This is a work of fiction.
I have been lying dead at this Delhi crematorium for over ten hours now. My name is Ram Kumar Chaturvedi. I can see my young sons scampering about trying to arrange for a pandit, a cremation slot and firewood.
It is a miracle that I have reached the cremation ground. It is filled with hundreds of bodies. My sons struggled to get custody of my body and to find an ambulance to get me here. While at the hospital, I could see tears in their eyes as my oxygen cylinder ran out. I gasped for breath and it was over in seconds.
I can hear my elder son pleading with somebody connected with a Union minister’s office – begging him for help in getting my body cremated with dignity. The minister is not accessible – perhaps because there are no elections now. He doesn’t remember or does not bother to remember the support my sons extended to him when the elections were on.
My younger son realises this bitter truth and begins to sob inconsolably. Despite steadily losing their modest garment business post demonetisation and the introduction of the GST, they continued to loyally support a party they felt symbolised “New India”; an India that had begun to grade its citizens. An India that had begun enforcing a homogenous view on what people should eat, what they should wear and who they should love. Late in the day, I tried unsuccessfully to have them see the folly of their ways. They had joined groups that followed a minister who saw every issue through communal eyes and casually mentioned the use of the violence to solve every issue. I suspect they played an inglorious part in the violence that shook Delhi in February 2020 over the anti-Citizenship Amendment Act protests – all in their effort to gain favour with the minister. My words, however, fell on deaf ears. Eradicating hatred, once set in, is like fighting terminal cancer – the chances are slim to none.
The body next to me begins to stir. It’s that of a woman. She smiles and introduces herself as Shabnam. She wonders where she is. I tell her. I notice she is all alone.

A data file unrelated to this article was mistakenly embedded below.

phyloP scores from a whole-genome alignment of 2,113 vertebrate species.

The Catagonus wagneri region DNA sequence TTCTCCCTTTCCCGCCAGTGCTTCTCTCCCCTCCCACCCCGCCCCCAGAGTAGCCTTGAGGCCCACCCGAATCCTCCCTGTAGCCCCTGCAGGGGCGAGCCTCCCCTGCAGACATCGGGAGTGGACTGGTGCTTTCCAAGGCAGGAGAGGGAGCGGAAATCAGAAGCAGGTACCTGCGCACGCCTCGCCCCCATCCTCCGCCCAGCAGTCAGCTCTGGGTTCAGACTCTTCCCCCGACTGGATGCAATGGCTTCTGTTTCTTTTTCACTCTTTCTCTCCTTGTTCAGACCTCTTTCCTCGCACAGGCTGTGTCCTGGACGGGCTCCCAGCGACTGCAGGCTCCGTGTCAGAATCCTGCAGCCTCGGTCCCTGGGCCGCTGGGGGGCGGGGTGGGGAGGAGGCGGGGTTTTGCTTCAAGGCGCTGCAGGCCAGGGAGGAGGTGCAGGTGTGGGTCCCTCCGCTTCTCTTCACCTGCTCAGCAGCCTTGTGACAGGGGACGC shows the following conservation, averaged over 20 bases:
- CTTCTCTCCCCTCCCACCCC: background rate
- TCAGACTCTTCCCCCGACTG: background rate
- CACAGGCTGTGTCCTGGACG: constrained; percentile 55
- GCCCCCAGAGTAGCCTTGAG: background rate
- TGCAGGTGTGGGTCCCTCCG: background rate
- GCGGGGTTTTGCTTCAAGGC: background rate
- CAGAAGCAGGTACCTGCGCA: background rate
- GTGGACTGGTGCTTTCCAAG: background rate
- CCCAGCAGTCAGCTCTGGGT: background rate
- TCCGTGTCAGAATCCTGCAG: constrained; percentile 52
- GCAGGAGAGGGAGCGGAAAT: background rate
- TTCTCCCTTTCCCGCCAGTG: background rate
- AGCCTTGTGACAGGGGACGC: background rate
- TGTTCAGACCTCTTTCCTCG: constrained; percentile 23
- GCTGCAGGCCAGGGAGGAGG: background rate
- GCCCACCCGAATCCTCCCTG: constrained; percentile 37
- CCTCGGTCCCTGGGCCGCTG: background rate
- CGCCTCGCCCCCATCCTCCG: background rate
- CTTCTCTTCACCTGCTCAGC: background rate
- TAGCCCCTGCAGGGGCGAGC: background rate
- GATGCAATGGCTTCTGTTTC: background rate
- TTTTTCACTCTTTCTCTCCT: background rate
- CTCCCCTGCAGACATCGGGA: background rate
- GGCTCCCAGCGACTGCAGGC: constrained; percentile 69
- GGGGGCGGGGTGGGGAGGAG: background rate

She narrates her story. She lost her husband and her sons in the violence of February 2020 in Delhi. They had a small shop repairing household electrical goods. Her family had advised them to vacate their home and move elsewhere. Before they could mobilise themselves, a marauding mob, led by two young boys chanting religious slogans, surrounded her mohalla. The men of her family lost their lives in the effort to save their shop that was set on fire. She was a helpless witness to their deaths. Some of her neighbours escaped only to be hauled up by the police as “instigators of violence” and slapped with grave charges. She had barely any time to grieve before she found herself accompanying her neighbours to various authorities and helping in their legal defense from her meagre savings. And then COVID-19 struck, and slowly, one by one, she lost many of her friends, relatives and neighbours.
I asked her about her last moments. She remembered being in an autorickshaw – filled with pictures of goddesses Laxmi and Durga – being taken from hospital to hospital and being turned away. Her last memories were of the driver crying for help, seeing her gasping and finally succumbing. And now here she was – in a crematorium instead of a graveyard. Lying there – unknown, unclaimed.
I hear my sons coming back. They have been unsuccessful. Their voices ring of anguish, resentment and defeat. Their New India has let them down.
I want Shabnam to meet them. And to regard them as her own. I turn to talk to her. She is watching them with horror on her face. And then it dawned on me… the two boys, leading a marauding mob!
I remember Mahatma Gandhi’s advice to the mobs at Noakhali during the partition violence in Bengal, “If you are a Muslim who has killed a Hindu, then adopt a Hindu child to raise it as your own to atone for it. If you have killed a Muslim, then adopt a Muslim one”. I pray to be reborn a Muslim in my next life.
Chandru Chawla has a normal day time job and writes at night to keep his insanity intact.
Featured image: Derek Monteiro is a laidback artist, poet and composer, who dabbles in jazz when bored.